What to do next? Policy directions after the financial crisis


Image: Australian Broadcasting Corporation

Nobel Prize winner Paul Krugman in an
article states quite
plainly that "Reform of the
weaknesses… can wait a little while" and that the first priority is to
"get credit flowing again and prop up spending".

Over the last 3 months, governments
around the world have bailed out lending institutions, guaranteed deposits, and
expanded the money supply.  The figures
are astronomical.  Financial markets news
service Bloomberg calculates that the total amount spent on the
bailout in the USA
is $7.76
USD as at November 24th. That amount could pay off half
of all outstanding American residential mortgages, or provide $24,000 USD for
every person living in the United

I have included a chart made in early
November that compared the bailout at that stage in comparison to other large US government
projects.  It clearly shows the extent of
the first stage of policy response to the global financial crisis (GFC).

2008 US BailoutImage: Voltage Creative Blog

Hoping that its guarantees will not be
called on, the Australian response has mirrored this shoring up of the
financial system, albeit with less zeros. On the 12th October the government
guaranteed $2 trillion in deposits and wholesale funding of financial
institutions.  Under the Financial Claims
Scheme, policyholders are now underwritten by the government in the case of the
failure of a general insurer.

After the initial government
bailouts of lenders in the UK
and USA,
Reserve banks around the world are now lowering short term interest rates, with
RBA target cash rates now at 4.25% and the
USA Federal Reserve targeting an incredibly low short term funds
rate between zero and 0.25
%.  Beyond this, governments could also purchase
long term treasuries to push down long term rates.

However there is a limit at which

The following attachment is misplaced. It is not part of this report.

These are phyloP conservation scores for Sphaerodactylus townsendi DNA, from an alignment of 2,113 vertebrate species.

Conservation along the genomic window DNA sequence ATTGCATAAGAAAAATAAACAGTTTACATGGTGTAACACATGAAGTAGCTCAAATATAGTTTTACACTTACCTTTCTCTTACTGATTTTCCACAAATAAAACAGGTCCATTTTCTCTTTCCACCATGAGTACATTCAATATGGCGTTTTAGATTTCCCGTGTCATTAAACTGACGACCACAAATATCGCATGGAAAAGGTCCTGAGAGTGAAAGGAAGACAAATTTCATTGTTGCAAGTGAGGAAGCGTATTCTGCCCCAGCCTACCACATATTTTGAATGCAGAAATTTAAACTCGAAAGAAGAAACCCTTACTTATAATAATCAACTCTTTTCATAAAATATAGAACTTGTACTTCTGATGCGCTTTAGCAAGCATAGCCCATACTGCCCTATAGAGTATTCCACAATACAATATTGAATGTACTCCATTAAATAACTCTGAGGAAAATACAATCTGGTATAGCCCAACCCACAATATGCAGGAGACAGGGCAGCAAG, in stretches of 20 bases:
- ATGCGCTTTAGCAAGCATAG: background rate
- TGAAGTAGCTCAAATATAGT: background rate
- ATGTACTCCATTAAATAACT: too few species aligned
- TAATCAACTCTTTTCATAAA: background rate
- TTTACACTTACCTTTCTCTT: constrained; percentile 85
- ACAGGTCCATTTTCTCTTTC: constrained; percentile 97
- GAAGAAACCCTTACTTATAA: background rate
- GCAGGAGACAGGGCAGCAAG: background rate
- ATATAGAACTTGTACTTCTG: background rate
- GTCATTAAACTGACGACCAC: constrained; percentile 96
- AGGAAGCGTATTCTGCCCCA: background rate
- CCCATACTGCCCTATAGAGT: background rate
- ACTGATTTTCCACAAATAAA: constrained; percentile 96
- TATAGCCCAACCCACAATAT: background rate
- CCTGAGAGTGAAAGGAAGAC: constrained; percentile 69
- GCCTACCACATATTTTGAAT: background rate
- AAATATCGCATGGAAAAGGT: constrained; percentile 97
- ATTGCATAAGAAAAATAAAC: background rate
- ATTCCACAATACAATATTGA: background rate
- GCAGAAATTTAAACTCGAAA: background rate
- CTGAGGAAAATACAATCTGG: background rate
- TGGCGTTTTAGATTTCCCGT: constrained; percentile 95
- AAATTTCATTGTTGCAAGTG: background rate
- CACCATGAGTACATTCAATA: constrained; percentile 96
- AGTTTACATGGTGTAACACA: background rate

this provision of credit fails to improve an economy where borrowers just don’t
want to borrow.  Larry Elliot in the Guardian states that "There is talk of a classic Keynesian liquidity trap, when
nominal interest rates fall close to zero and the authorities find it
impossible to stimulate demand through lower borrowing costs."  British Economist Maynard Keynes famously described
this problem with monetary policy as similar to ‘pushing on a string’. 

Thus the next phase in government
policy to assist the economy will have to involve a traditional ‘Keynesian’
expansion in government spending.  When an
economy is contracting and has spare capacity, the government can boost the economy
without causing inflation.

In his 1998 book, Restoring
Japan’s Economic Growth
, Adam Posen found
that Japan,
during its ‘lost decade’ of stagnation during the 1990’s, had success with
fiscal policy when it was implemented.

The initial challenge is where to
spend this money where it will enter the economy quickly and be spent to the
best effect.
Infrastructure has a higher multiplier
than other forms of expenditure which means that for each dollar of spending
results in a greater boost to economic activity.  Infrastructure spending can also address long
term challenges such as climate change or water. 

Japan Economic GrowthImage: Moody’s Economy.com

Earlier this month, faced with a
government apparently reluctant to go into deficit and borrow from those in the
economy who are too hesitant to invest, a group of Australian economists – Tony
Cole, Saul Eslake, Allan Fels, Rod Glover, Nicholas Gruen, Ian Harper, Tony
Harris, Mike Waller – wrote an open
to the Prime Minister calling for aggressive stimulus of the
economy, including spending on renewable energy infrastructure. 

While the Australian federal government
may appear deficit ‘shy’, back in May they announced
that they would provide legislative authority for an increase in future
Commonwealth Government Securities issuance of up to $25 billion, which based
on current estimates would enable the government to go into deficit.

Indeed the government has been
spending rapidly, so far introducing $10.4 billion stimulus, the $6.2 Billion New
Car plan
, the $15.1 Billion in COAG spending on Health and Education
infrastructure and training, and $2.5
in new infrastructure spending announced on December 12. 

Infrastructure Australia, the
government appointed advisory committee, has signed off on a priority list of
projects to be funded from the $12.6
Building Australia Fund, so expect further announcements of
government investment – possibly on urban transport infrastructure in the new

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